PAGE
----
Google’s Android platform is shooting for the moon.
NASA sent two Android-powered Nexus S smartphones into space with the last manned space shuttle, Atlantis, on the STS-135 mission. The duo of smartphones were used to test and investigate how humans and robots can coexist in space more efficiently.
In the mission, the phones were used to control SPHERES (Synchronized Position Hold, Engage, Reorient, Experimental Satellites), small robotic satellites that were originally developed at the Massachusetts Institute of Technology. The SPHERES are used to do things like record video and capture sensor data, errands that once required astronauts. The phones are used to help control the SPHERES, which have their own power, computing, propulsion and navigation systems. The robotic devices have built-in expansion ports that allow a variety of additional sensors and devices, like cameras, to be attached.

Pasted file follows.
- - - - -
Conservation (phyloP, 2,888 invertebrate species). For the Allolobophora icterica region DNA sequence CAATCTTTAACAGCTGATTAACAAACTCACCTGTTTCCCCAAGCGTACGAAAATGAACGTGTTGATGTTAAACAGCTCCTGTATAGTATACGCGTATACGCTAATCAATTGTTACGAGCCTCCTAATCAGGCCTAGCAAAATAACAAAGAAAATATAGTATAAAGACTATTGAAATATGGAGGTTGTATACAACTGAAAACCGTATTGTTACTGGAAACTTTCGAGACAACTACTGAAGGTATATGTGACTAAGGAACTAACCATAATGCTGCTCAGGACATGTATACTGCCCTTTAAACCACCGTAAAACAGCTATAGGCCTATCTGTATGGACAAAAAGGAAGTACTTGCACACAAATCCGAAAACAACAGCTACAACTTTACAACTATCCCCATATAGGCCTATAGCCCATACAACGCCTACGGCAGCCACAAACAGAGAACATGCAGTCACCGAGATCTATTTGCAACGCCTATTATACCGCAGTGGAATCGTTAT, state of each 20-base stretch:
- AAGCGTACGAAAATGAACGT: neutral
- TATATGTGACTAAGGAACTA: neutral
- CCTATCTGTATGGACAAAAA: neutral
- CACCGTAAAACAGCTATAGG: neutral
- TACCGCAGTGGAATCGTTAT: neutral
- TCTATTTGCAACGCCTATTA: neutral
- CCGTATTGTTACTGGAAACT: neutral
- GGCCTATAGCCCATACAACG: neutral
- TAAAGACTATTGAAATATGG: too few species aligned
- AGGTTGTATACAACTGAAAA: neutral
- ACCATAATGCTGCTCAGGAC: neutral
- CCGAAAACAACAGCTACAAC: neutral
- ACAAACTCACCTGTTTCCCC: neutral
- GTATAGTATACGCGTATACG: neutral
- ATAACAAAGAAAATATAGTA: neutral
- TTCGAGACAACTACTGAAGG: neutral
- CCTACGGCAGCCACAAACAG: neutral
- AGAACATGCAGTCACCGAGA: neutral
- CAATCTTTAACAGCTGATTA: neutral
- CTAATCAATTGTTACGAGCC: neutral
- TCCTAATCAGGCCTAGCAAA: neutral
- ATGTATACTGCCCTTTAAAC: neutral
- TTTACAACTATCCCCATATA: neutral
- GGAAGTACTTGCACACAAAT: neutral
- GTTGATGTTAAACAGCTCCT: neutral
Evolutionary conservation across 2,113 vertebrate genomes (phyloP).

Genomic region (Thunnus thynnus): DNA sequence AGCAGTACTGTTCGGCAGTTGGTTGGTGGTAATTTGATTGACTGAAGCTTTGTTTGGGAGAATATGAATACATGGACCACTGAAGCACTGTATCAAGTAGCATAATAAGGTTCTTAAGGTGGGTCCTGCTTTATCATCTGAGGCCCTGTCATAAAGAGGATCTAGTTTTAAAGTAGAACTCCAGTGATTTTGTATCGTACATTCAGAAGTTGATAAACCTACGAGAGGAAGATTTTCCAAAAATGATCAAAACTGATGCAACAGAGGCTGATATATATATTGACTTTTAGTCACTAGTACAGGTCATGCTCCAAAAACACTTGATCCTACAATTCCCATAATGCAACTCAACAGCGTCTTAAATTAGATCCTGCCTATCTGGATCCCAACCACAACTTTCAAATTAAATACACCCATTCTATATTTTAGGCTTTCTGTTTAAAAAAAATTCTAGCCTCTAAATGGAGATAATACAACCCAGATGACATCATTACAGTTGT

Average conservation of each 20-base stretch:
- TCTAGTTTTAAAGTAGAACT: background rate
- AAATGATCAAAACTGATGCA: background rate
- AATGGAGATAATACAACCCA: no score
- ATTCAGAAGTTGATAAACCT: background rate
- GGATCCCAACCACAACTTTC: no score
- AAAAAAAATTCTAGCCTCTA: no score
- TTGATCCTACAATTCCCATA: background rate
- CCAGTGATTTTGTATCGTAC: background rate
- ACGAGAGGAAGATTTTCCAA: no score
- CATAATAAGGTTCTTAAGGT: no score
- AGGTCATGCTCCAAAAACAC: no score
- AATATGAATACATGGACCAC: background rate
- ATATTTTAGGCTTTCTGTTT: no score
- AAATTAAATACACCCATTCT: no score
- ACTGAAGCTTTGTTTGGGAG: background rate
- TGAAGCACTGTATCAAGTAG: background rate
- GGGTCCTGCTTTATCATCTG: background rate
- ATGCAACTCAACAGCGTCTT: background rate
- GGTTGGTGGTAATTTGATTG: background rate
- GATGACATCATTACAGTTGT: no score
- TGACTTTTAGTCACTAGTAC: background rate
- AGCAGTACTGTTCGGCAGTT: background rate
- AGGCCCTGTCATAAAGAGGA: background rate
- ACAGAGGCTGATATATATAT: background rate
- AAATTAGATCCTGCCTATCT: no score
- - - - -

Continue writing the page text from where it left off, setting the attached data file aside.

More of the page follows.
Another group of researchers from Great Britain hope to send a smartphone powered satellite into lower Earth-orbit before the year’s end. This experiment differs from NASA, however, in that it’s primarily testing how well the guts of the smartphone can stand in the extreme conditions of space. And last year, a pair of Nexus Ones were sent 30,000 feet into the air as the payload of a small rocket. One was destroyed when its parachute failed, but the other safely glided to Earth, capturing two and a half hours of video footage.
In the future, the phones will be used to navigate and control the SPHERES using the IOIO board and the Android Open Accessory Development Kit.
Why Android over iOS, or another smartform platform? NASA thought an Android device would be a good fit since it’s open source. Google’s engineers even wrote a sensor logging app that NASA ended up using on the mission (and it can be downloaded from the Android Market, if you’re interested).
Check out the video below to see the Nexus S and the SPHERES in action.